“Although President Trump’s actions need not rise to the level of a criminal violation to justify impeachment, his conduct here was criminal,” the panel’s Democrats wrote. The Republicans’ dissent in the report called the evidence of wrongdoing “weak” and based on “inferences built upon presumption and hearsay.”
House Democratic leaders said they are confident they will have the votes to approve those two articles of impeachment, despite some defections.
Schumer: We want witnesses
As he waits to discuss Senate trial rules with Majority Leader Mitch McConnell, Minority Leader Chuck Schumer pressed his demand Monday for witnesses to be called to testify.
"Trials have witnesses," Schumer said. "That's what trials are all about." His wish list includes acting White House chief of staff Mick Mulvaney, former national security adviser John Bolton, Office of Management and Budget official Michael Duffey and a senior adviser to Mulvaney, Robert Blair.
“The four witnesses we propose have direct knowledge of why the aid to Ukraine was delayed,” Schumer said. “They might present exculpatory evidence that helps President Trump. It may be incriminating against the president. But they should be heard.”
Schumer also slammed McConnell's comment last week that Republicans are working in "total coordination" with the White House to defend Trump.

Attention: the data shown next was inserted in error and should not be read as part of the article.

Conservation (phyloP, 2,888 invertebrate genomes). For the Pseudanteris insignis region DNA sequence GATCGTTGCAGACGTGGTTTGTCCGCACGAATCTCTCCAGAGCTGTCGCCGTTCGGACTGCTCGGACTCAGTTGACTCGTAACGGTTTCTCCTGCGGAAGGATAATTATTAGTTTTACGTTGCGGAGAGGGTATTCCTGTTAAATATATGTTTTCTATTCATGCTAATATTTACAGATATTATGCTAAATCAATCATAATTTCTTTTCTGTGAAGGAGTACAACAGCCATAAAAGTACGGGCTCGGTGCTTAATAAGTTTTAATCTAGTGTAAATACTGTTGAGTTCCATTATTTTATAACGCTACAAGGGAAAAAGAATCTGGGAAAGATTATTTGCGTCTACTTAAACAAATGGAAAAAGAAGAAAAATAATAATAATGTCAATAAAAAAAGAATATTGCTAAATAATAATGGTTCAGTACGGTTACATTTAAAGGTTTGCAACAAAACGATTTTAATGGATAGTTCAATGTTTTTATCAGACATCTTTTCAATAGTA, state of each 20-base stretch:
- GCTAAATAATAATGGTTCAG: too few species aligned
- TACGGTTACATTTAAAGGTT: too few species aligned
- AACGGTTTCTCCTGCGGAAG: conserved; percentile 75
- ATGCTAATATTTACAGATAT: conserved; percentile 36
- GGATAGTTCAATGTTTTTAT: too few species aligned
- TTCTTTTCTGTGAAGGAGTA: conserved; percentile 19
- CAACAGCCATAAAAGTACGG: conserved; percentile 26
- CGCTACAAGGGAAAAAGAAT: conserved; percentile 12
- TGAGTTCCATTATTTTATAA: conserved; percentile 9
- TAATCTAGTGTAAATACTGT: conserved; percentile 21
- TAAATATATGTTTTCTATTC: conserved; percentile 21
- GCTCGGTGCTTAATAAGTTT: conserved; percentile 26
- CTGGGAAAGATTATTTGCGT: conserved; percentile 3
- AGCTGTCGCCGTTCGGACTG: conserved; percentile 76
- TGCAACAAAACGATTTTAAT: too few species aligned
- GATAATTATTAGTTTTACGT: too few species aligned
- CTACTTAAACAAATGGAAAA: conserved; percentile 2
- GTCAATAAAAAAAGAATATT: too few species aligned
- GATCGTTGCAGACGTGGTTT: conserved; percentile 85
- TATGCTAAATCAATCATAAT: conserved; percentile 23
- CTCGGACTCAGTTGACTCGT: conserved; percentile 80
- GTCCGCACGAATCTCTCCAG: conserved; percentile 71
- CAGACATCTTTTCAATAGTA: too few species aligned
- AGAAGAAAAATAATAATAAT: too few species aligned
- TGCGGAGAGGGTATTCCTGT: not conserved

Janison: He who rules without rules
Cover-up — obstruction of Congress' investigation — isn't worse than the specific crimes alleged by Democrats in the impeachment case, but it's a key part of it, writes Newsday's Dan Janison.
Even the corrupt and disgraced President Richard Nixon, while refusing to turn over key tape recordings, had his chief of staff H.R. Haldeman, his special counsel Charles Colson and personal attorney Herbert Kalmbach testify on Capitol Hill, the Democrats' report said.
By contrast, it notes, "President Trump’s categorical blockade of the House impeachment inquiry has no analogue in the history of the Republic."
Trump's longtime refusal to play by the rules and practices that apply to others have made his jeering defiance of congressional subpoenas part of his pattern. That includes withholding his tax information, refusing to submit to live questioning by special counsel Robert Mueller and not bothering to void apparent conflicts with his business.
Bellone for Bloomberg
Suffolk County Executive Steve Bellone announced Monday that he is endorsing Michael Bloomberg for president. Bellone contended the billionaire former New York City mayor could move the county into the Democratic column in 2020, Newsday's John Valenti reports.
"We need someone who can win key suburban counties like Suffolk County that swung from Obama to Trump," Bellone said. "Mike is the best candidate to lead our country forward.”